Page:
Brand building through storytelling

My journey as a cemetery tourist

If I could be buried in Pere Lachaise Cemetery, where my husband and I once spent a drizzly afternoon communing with the famous dead of Paris, then I might find a certain allure in the prospect of my own demise. Pere Lachaise isn’t one of those groomed cemeteries, every flower bed primped like a model for the runway. It’s a wild, romantic place where tangled greenery obscures the eroded stones of the forgotten. Next time, I’d like to wander those paths while listening to a nocturne by Chopin. He’s buried there (you’re looking at his grave), along with Oscar WildeSarah BernhardtIsadora DuncanEdith Piaf , Moliere and the tousled rock wastrel of my youth, Jim Morrison, whose grave, when I saw it, was strewn with pornographic mash notes in which fans invited him to ravish them in hell.

I’ve urged countless Paris-bound friends not to miss Pere Lachaise, but few of them share my taste for cemetery tourism. Yet if you want to understand the spirit of a place, you could do worse than see how it honours the sages, pathfinders and rabble rousers whose influence outlived them. In Buenos Aires, I was not about to miss Recoleta Cemetery, the resting place of Argentina’s continuing obsession,Eva Peron. In Cambridge, Mass., I walked the park-like grounds of Mount Auburn Cemetery to hang out with Bernard Malamud and Winslow Homer. In churchyards all over New England and the British Isles, I have crouched to read the headstones of ordinary people lost shockingly young to childbirth and mysterious fevers. I wondered how it felt to bear two, four or half a dozen children and bury every one.

This not-quite-vanished summer, I became a cemetery tourist here at home. I followed a guide through the gingerbread gate of the Victorian Toronto Necropolis. There, while listening to the tale of some local worthy or scoundrel barely known outside my city, I noticed I was standing on Ellen’s grave. She had the most discreet of stones, just her name and her dates. We had the same birth year.

A century from now or even a couple of decades, no one outside her own family will remember who she was. She never married, had no children. She left a house, a garden, a promising career and a circle of devoted friends. One of those women, an intimate since high school days, was also a fairly recent friend of mine and I remember a faint stab of envy at Ellen’s prior claim on her affections.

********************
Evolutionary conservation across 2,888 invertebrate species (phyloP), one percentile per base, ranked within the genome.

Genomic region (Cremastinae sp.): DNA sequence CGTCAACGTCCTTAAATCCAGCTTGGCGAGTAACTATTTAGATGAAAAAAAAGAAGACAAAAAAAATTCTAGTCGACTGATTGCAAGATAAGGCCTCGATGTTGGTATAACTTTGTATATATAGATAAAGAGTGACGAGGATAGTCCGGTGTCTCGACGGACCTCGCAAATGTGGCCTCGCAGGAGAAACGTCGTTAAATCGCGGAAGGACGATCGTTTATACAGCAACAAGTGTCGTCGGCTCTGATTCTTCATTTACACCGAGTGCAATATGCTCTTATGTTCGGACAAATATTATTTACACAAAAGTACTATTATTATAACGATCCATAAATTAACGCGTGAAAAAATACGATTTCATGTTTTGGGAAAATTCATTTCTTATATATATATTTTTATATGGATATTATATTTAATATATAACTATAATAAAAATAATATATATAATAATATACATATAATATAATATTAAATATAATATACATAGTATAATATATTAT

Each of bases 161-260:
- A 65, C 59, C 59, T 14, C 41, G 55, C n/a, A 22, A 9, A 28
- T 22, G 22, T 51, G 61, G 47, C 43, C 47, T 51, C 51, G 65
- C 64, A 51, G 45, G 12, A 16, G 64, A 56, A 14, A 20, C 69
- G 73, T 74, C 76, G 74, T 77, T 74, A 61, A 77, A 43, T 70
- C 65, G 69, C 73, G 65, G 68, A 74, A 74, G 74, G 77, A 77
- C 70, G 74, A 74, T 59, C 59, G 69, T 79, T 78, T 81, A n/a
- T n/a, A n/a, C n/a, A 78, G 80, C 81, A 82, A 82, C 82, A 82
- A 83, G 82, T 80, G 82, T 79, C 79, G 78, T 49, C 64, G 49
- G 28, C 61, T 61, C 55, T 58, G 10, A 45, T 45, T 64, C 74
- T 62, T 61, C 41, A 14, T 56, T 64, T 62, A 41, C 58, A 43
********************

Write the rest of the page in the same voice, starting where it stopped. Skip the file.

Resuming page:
Besides a friend, Ellen and I once had a lover in common—my first. I remember climbing two flights of stairs to his room under the eaves and finding Ellen there, curled up barefoot in the faded green armchair I thought of as mine. I’d already begun to interest in the man I’d come to see, yet I resented my rival for usurping me. She was beautiful and blonde. She didn’t wear glasses.

She was 33 when she killed herself. I heard the news from our mutual friend. The last person to see Ellen alive, she had witnessed the ruthless advance of depression and been unable to stop it. At the time I had no idea how it felt to lose a friend under any circumstances, let alone those circumstances. “Don’t think this is any way your fault,” I said, perhaps too quickly.

We never spoke of Ellen again. There were so many living people to amuse, provoke or tantalize us. But now that my friend is also dead, I wonder how she carried the burden of Ellen’s loss. I don’t think it’s any accident that, one balmy Sunday in 2009, I found myself standing on the very spot where my friend must have left a flower or two. I came as a cemetery tourist, but the history I found was my own.

I’ve often written about mourning. Click here to read my post on condolence notes and here to read about the death of a friend.


Posted by Rona

Leave a Reply

Stay up-to-date with Rona.

To see what’s on my mind these days, friend me on Facebook.

Miss my old site?

Visit the archive to find your favorite blog posts and Chatelaine editorials or browse my published articles. Sorry, I’m not blogging anymore.